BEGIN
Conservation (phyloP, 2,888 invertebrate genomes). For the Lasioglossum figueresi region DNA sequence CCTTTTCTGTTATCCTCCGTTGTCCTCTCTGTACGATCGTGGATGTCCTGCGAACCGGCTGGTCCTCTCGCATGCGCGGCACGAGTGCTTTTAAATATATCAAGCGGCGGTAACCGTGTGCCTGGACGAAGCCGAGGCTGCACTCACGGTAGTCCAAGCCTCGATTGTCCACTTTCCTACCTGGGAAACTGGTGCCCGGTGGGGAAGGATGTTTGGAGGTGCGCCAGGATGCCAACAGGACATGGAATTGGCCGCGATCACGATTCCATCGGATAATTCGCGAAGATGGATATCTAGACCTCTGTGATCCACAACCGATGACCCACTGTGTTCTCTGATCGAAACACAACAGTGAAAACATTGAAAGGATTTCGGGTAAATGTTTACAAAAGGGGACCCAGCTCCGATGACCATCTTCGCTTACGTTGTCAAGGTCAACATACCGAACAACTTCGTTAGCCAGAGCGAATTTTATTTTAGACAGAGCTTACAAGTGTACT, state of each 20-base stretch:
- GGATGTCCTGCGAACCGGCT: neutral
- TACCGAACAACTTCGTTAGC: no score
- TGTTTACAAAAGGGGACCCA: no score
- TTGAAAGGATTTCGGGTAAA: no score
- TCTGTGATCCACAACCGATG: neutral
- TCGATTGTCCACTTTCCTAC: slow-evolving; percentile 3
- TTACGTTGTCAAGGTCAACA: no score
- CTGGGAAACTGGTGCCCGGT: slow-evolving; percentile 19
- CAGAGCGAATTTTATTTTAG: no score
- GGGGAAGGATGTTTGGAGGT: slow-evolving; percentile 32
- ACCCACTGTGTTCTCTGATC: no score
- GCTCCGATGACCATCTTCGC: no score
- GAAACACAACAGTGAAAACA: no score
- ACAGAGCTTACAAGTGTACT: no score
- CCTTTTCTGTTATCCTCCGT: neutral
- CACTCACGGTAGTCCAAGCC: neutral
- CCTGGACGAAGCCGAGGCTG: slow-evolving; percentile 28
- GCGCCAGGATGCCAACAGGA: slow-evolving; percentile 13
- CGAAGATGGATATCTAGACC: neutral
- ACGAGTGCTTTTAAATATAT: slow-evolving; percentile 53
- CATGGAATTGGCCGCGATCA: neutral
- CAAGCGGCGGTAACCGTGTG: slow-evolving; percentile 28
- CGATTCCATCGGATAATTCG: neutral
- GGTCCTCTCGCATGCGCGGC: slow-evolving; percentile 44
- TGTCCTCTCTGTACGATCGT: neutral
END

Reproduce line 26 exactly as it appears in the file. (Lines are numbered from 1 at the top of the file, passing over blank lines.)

- TGTCCTCTCTGTACGATCGT: neutral